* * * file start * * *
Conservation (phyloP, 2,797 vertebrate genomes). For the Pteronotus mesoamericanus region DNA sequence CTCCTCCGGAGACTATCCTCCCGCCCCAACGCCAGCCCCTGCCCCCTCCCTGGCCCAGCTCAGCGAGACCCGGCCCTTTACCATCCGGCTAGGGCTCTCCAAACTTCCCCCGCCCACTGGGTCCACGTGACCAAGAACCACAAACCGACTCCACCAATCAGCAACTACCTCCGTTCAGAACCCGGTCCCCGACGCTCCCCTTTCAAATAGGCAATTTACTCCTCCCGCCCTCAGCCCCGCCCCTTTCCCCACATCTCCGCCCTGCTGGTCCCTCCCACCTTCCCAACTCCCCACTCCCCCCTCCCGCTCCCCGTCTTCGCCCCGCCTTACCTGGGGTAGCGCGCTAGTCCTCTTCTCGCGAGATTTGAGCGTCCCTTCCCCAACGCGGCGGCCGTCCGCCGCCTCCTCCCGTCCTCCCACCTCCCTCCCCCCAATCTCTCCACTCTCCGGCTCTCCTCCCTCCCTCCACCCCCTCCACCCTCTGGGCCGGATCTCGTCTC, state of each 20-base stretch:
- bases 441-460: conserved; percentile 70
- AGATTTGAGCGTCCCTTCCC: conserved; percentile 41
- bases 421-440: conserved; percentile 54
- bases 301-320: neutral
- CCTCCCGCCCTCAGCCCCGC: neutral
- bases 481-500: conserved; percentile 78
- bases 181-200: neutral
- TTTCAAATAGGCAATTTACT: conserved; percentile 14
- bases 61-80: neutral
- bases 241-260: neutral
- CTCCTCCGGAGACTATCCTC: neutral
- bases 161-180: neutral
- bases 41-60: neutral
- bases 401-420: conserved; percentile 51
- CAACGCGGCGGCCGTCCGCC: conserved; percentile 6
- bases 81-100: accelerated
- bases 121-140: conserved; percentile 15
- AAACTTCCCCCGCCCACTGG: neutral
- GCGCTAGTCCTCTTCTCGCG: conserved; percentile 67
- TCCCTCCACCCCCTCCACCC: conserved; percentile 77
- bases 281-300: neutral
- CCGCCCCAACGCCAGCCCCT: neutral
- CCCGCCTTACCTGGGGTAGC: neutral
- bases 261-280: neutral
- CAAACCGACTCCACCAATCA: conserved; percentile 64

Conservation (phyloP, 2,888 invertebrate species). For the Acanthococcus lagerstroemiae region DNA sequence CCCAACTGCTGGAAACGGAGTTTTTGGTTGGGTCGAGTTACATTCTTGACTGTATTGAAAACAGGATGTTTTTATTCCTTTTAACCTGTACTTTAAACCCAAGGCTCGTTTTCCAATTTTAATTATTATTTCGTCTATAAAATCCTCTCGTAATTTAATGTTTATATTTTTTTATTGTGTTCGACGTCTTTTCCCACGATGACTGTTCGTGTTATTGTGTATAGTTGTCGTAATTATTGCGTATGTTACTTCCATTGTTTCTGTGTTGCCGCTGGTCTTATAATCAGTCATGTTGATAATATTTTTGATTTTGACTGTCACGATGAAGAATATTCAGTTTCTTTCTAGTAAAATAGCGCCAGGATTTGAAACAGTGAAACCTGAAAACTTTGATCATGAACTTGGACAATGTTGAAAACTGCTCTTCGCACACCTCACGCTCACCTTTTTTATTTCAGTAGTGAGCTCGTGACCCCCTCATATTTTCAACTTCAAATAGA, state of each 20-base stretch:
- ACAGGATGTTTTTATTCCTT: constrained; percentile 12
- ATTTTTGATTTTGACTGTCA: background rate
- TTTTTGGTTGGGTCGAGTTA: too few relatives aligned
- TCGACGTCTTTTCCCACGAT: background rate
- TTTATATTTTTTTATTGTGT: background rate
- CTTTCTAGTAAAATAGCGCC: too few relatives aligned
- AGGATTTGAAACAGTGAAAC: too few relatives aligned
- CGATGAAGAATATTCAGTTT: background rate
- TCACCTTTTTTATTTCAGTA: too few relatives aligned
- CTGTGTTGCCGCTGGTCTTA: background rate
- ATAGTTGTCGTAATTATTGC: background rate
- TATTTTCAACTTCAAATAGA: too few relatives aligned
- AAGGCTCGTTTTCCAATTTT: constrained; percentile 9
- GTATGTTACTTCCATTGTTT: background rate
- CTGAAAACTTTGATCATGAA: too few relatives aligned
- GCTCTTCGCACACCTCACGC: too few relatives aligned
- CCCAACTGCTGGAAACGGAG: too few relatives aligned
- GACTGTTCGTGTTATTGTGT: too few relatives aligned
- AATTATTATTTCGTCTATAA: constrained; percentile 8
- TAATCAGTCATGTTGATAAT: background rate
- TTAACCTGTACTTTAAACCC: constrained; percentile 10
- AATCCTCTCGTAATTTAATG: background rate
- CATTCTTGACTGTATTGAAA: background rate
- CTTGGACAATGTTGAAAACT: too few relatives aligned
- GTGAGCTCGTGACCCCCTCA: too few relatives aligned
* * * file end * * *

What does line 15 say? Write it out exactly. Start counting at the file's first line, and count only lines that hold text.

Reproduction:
- bases 401-420: conserved; percentile 51